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Constitutional Coalition members believe LePage was told to stop meeting with them

Governor Paul LePage has come under fire for meeting with members of the Constitutional Coalition, but the men deny accusations that they are a violent group.
Troy R. Bennett | BDN
Governor Paul LePage has come under fire for meeting with members of the Constitutional Coalition, but the men deny accusations that they are a violent group. Buy Photo
Posted July 07, 2014, at 8:05 a.m.
Last modified July 07, 2014, at 11:17 a.m.

Everywhere Phil Merletti goes, he carries a hefty black leather case in each hand. He said the boxes are weighted just right. They give him balance.

Inside those boxes are stacks of paper that would make even ardent scholars groan. Legal documents, symposium outlines, copies of letters to and from Maine legislators, a constitutional course curriculum, remonstrances and, of course, sections of both the U.S. and Maine constitutions.

One way or another, all things lead back to the constitutions.

Wayne Leach has a similar setup, although he’s more prone to carrying his various folders and paperwork loose, a stack of it under each arm.

“We’re researchers,” Merletti said. “Talk is cheap. I never said anything unless I can prove it.”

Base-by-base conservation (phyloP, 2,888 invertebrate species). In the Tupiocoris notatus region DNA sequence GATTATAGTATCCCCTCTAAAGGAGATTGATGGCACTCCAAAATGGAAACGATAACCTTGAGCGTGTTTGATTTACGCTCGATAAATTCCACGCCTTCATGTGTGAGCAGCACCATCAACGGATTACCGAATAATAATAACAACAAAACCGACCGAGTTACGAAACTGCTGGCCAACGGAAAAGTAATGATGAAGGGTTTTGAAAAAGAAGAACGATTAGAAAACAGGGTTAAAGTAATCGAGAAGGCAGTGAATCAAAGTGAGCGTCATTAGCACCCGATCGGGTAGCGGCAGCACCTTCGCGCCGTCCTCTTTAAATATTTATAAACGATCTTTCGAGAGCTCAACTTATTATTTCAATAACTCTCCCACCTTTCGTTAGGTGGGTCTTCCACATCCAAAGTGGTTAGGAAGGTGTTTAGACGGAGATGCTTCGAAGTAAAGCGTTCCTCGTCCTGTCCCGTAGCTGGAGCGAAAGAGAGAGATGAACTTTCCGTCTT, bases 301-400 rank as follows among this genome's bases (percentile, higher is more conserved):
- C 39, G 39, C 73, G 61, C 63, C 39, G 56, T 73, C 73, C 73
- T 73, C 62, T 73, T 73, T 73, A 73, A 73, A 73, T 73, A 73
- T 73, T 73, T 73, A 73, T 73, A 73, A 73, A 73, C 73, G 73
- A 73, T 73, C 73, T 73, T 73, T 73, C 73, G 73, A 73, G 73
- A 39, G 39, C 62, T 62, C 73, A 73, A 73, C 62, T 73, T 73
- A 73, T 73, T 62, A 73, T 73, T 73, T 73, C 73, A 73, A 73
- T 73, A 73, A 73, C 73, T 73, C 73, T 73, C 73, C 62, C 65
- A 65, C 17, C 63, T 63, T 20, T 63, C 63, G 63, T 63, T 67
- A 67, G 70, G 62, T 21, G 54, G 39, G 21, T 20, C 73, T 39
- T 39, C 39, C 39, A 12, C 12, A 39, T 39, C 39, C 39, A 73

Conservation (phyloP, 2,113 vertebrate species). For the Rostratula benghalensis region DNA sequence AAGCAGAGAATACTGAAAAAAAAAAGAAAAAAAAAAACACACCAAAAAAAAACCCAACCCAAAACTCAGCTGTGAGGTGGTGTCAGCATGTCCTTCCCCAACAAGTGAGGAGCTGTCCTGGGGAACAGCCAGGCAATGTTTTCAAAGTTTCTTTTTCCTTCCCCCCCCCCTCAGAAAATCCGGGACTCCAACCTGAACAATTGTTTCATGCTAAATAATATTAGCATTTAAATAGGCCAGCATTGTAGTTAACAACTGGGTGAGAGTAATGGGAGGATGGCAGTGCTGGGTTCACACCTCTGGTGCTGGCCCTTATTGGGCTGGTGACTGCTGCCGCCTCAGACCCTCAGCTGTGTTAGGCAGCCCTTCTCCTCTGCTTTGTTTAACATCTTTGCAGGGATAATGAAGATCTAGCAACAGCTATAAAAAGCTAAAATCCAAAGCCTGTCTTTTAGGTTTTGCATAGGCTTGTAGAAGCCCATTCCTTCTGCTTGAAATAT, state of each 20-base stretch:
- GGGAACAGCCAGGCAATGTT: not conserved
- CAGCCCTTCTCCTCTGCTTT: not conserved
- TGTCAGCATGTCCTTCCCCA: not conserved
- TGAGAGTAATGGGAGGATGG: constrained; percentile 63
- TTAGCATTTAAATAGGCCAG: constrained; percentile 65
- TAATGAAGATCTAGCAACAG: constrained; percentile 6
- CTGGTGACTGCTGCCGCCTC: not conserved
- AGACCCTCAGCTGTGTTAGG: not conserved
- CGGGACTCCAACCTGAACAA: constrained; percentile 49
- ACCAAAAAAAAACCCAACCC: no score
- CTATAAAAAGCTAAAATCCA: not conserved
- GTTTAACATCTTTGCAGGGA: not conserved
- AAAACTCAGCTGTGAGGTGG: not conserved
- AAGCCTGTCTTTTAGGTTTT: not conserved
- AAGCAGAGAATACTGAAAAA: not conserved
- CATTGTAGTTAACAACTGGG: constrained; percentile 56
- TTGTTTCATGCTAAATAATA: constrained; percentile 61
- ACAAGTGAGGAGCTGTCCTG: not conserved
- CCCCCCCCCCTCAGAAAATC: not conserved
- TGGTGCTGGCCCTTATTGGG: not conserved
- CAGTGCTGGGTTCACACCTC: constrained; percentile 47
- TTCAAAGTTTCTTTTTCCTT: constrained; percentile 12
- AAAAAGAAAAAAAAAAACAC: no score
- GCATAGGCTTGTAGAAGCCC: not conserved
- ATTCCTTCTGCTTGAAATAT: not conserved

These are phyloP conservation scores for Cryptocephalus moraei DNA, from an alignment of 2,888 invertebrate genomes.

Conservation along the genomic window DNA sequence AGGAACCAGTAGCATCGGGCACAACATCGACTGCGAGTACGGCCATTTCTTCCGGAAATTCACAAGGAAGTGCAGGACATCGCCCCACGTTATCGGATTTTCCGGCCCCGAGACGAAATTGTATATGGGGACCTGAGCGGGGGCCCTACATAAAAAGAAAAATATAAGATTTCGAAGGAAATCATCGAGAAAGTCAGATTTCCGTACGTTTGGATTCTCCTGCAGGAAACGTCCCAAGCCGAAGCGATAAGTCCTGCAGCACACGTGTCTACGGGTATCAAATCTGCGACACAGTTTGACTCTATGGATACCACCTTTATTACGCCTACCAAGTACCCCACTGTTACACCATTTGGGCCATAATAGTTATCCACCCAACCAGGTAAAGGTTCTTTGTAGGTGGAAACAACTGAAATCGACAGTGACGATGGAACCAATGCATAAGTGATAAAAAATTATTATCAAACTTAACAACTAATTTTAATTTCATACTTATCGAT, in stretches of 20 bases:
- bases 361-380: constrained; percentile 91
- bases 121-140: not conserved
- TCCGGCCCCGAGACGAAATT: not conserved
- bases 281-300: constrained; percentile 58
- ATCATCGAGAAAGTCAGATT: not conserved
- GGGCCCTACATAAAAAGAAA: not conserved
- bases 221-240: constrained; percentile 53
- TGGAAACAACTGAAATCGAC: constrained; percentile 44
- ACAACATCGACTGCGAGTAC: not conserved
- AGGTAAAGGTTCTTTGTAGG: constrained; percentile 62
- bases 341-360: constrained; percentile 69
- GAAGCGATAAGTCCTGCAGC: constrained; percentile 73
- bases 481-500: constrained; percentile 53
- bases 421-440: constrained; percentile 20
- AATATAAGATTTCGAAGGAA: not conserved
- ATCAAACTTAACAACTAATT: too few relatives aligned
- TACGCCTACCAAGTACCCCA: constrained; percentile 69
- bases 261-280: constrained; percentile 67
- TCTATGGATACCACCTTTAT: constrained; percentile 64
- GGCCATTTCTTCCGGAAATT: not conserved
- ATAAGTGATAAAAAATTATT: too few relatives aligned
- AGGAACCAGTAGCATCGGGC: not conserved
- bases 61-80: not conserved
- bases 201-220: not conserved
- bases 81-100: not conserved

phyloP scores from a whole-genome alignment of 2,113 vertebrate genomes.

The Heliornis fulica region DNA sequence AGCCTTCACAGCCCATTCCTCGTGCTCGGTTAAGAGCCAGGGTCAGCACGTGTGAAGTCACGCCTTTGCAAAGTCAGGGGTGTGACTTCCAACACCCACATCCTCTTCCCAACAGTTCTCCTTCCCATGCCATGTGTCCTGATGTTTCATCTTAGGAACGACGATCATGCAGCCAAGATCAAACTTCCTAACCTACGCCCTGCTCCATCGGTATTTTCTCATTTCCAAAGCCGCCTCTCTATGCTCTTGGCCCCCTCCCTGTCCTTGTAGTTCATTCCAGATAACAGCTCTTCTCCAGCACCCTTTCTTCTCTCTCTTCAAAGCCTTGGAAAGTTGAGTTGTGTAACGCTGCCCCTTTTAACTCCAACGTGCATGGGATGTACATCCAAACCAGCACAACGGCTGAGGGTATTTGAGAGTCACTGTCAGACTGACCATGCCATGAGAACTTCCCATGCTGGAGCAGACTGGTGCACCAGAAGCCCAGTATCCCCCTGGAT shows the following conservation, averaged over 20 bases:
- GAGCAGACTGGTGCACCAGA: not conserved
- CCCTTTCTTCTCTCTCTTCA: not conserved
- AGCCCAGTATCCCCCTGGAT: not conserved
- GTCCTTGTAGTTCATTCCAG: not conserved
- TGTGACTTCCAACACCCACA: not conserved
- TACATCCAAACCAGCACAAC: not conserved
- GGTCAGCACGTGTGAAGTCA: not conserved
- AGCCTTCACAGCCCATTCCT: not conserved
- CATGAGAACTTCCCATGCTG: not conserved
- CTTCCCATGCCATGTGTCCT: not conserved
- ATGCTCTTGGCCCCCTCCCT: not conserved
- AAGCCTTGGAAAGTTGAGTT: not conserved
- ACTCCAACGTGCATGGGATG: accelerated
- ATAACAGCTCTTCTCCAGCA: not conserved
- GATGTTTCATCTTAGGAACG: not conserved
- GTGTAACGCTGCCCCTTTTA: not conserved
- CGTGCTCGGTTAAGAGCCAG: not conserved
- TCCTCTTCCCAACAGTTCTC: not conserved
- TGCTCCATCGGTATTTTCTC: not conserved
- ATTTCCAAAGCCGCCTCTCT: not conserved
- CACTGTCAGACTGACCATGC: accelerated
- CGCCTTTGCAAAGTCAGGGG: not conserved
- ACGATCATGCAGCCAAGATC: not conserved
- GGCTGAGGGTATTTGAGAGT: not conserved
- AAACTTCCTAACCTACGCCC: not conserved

Both men sacrifice sleep and leisure time because they spend so much time researching the laws of the land, and over the past week they’ve had to work even harder. Ever since the media got wind of a link between their Constitutional Coalition and the Maine governor, they’ve taken extra pains to have all their facts in order.

That link is an important one. The two men said Gov. Paul LePage was fascinated by the information they shared with him — the unconstitutional laws, the sneaky legislative moves, the outright abuses of Maine and federal law.

LePage was horrified by it all, they said. He was ready to act. Then a Maine liberal activist publicized the governor’s conversations with what was described as a “domestic terrorist group” and the foul-smelling stuff hit the fan.

LePage backpedaled, they said, admitting that he spoke with coalition members but insisting that he didn’t buy much of what they were selling, in spite of the 12 hours he had spent with them.

Leach and Merletti haven’t yet given up on the governor. They hope he’ll come around and do the right thing. In their way, they feel bad for LePage because he’s so heavily influenced by the lawyers who surround him — a group they call “the gatekeepers.”

As for Mike Tipping, the liberal activist? They don’t feel bad for him very much at all.

“This is going to backfire on him,” Merletti said, “in many ways. The first way is, what’s happening right now is that people are aware that we’re out there fighting for them.”